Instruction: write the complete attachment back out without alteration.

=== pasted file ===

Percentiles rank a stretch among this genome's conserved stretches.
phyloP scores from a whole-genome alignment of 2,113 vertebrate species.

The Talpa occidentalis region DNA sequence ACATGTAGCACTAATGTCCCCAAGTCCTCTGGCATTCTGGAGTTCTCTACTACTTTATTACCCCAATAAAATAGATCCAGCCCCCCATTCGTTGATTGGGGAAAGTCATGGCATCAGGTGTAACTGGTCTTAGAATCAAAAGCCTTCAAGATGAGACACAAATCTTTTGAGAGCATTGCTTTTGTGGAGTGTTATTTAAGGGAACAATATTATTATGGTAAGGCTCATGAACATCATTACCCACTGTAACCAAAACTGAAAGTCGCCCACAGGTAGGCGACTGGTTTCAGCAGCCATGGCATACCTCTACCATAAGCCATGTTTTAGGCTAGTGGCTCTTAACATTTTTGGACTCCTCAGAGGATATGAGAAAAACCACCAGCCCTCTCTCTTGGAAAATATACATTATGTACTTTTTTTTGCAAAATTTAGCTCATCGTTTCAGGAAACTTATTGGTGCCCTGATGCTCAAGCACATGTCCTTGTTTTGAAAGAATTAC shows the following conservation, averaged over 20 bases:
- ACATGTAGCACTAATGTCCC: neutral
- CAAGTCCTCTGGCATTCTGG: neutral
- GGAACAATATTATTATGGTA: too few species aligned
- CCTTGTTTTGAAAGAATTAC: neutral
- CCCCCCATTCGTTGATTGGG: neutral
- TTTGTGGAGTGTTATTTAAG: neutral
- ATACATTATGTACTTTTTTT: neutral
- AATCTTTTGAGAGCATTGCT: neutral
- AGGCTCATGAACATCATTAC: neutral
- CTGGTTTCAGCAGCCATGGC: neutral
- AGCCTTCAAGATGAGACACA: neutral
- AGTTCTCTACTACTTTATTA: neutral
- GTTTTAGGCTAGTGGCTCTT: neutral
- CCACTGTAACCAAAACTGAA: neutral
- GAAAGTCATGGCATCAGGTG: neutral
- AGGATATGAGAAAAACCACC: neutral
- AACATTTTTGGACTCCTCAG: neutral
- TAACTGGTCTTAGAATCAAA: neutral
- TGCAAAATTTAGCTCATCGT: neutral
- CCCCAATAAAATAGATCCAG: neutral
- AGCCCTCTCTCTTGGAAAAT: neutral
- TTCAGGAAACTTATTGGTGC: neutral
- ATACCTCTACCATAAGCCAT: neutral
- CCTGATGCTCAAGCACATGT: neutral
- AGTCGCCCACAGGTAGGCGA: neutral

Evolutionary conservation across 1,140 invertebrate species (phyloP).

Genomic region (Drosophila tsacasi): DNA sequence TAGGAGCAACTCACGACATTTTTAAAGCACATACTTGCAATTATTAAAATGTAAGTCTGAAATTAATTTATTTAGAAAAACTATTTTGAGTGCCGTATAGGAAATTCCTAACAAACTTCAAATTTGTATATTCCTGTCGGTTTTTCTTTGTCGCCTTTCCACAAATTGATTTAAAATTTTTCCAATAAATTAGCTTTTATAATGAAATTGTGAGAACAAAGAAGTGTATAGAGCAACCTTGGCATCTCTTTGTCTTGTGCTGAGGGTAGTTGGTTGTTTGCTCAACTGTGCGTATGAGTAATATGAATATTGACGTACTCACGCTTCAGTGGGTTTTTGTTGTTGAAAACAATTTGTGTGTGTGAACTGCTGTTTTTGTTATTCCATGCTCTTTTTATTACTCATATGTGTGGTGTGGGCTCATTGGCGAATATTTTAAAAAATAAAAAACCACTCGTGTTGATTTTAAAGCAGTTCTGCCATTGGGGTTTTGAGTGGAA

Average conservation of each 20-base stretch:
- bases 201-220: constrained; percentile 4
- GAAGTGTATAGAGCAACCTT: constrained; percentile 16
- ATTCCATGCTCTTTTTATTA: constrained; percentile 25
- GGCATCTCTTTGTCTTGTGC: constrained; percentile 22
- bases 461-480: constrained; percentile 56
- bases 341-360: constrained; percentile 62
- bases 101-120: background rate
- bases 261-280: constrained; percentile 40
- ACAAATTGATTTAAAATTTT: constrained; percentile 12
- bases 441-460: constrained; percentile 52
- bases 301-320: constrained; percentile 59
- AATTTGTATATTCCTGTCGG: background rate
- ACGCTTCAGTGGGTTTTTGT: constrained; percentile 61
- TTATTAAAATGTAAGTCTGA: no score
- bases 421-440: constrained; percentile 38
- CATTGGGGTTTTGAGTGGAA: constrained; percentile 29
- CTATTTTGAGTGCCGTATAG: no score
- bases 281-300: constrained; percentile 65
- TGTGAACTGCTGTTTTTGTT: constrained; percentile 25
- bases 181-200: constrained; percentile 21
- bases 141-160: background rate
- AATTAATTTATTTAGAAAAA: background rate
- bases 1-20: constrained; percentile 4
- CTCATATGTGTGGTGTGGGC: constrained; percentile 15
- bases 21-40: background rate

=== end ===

Percentiles rank a stretch among this genome's conserved stretches.
phyloP scores from a whole-genome alignment of 2,113 vertebrate species.

The Talpa occidentalis region DNA sequence ACATGTAGCACTAATGTCCCCAAGTCCTCTGGCATTCTGGAGTTCTCTACTACTTTATTACCCCAATAAAATAGATCCAGCCCCCCATTCGTTGATTGGGGAAAGTCATGGCATCAGGTGTAACTGGTCTTAGAATCAAAAGCCTTCAAGATGAGACACAAATCTTTTGAGAGCATTGCTTTTGTGGAGTGTTATTTAAGGGAACAATATTATTATGGTAAGGCTCATGAACATCATTACCCACTGTAACCAAAACTGAAAGTCGCCCACAGGTAGGCGACTGGTTTCAGCAGCCATGGCATACCTCTACCATAAGCCATGTTTTAGGCTAGTGGCTCTTAACATTTTTGGACTCCTCAGAGGATATGAGAAAAACCACCAGCCCTCTCTCTTGGAAAATATACATTATGTACTTTTTTTTGCAAAATTTAGCTCATCGTTTCAGGAAACTTATTGGTGCCCTGATGCTCAAGCACATGTCCTTGTTTTGAAAGAATTAC shows the following conservation, averaged over 20 bases:
- ACATGTAGCACTAATGTCCC: neutral
- CAAGTCCTCTGGCATTCTGG: neutral
- GGAACAATATTATTATGGTA: too few species aligned
- CCTTGTTTTGAAAGAATTAC: neutral
- CCCCCCATTCGTTGATTGGG: neutral
- TTTGTGGAGTGTTATTTAAG: neutral
- ATACATTATGTACTTTTTTT: neutral
- AATCTTTTGAGAGCATTGCT: neutral
- AGGCTCATGAACATCATTAC: neutral
- CTGGTTTCAGCAGCCATGGC: neutral
- AGCCTTCAAGATGAGACACA: neutral
- AGTTCTCTACTACTTTATTA: neutral
- GTTTTAGGCTAGTGGCTCTT: neutral
- CCACTGTAACCAAAACTGAA: neutral
- GAAAGTCATGGCATCAGGTG: neutral
- AGGATATGAGAAAAACCACC: neutral
- AACATTTTTGGACTCCTCAG: neutral
- TAACTGGTCTTAGAATCAAA: neutral
- TGCAAAATTTAGCTCATCGT: neutral
- CCCCAATAAAATAGATCCAG: neutral
- AGCCCTCTCTCTTGGAAAAT: neutral
- TTCAGGAAACTTATTGGTGC: neutral
- ATACCTCTACCATAAGCCAT: neutral
- CCTGATGCTCAAGCACATGT: neutral
- AGTCGCCCACAGGTAGGCGA: neutral

Evolutionary conservation across 1,140 invertebrate species (phyloP).

Genomic region (Drosophila tsacasi): DNA sequence TAGGAGCAACTCACGACATTTTTAAAGCACATACTTGCAATTATTAAAATGTAAGTCTGAAATTAATTTATTTAGAAAAACTATTTTGAGTGCCGTATAGGAAATTCCTAACAAACTTCAAATTTGTATATTCCTGTCGGTTTTTCTTTGTCGCCTTTCCACAAATTGATTTAAAATTTTTCCAATAAATTAGCTTTTATAATGAAATTGTGAGAACAAAGAAGTGTATAGAGCAACCTTGGCATCTCTTTGTCTTGTGCTGAGGGTAGTTGGTTGTTTGCTCAACTGTGCGTATGAGTAATATGAATATTGACGTACTCACGCTTCAGTGGGTTTTTGTTGTTGAAAACAATTTGTGTGTGTGAACTGCTGTTTTTGTTATTCCATGCTCTTTTTATTACTCATATGTGTGGTGTGGGCTCATTGGCGAATATTTTAAAAAATAAAAAACCACTCGTGTTGATTTTAAAGCAGTTCTGCCATTGGGGTTTTGAGTGGAA

Average conservation of each 20-base stretch:
- bases 201-220: constrained; percentile 4
- GAAGTGTATAGAGCAACCTT: constrained; percentile 16
- ATTCCATGCTCTTTTTATTA: constrained; percentile 25
- GGCATCTCTTTGTCTTGTGC: constrained; percentile 22
- bases 461-480: constrained; percentile 56
- bases 341-360: constrained; percentile 62
- bases 101-120: background rate
- bases 261-280: constrained; percentile 40
- ACAAATTGATTTAAAATTTT: constrained; percentile 12
- bases 441-460: constrained; percentile 52
- bases 301-320: constrained; percentile 59
- AATTTGTATATTCCTGTCGG: background rate
- ACGCTTCAGTGGGTTTTTGT: constrained; percentile 61
- TTATTAAAATGTAAGTCTGA: no score
- bases 421-440: constrained; percentile 38
- CATTGGGGTTTTGAGTGGAA: constrained; percentile 29
- CTATTTTGAGTGCCGTATAG: no score
- bases 281-300: constrained; percentile 65
- TGTGAACTGCTGTTTTTGTT: constrained; percentile 25
- bases 181-200: constrained; percentile 21
- bases 141-160: background rate
- AATTAATTTATTTAGAAAAA: background rate
- bases 1-20: constrained; percentile 4
- CTCATATGTGTGGTGTGGGC: constrained; percentile 15
- bases 21-40: background rate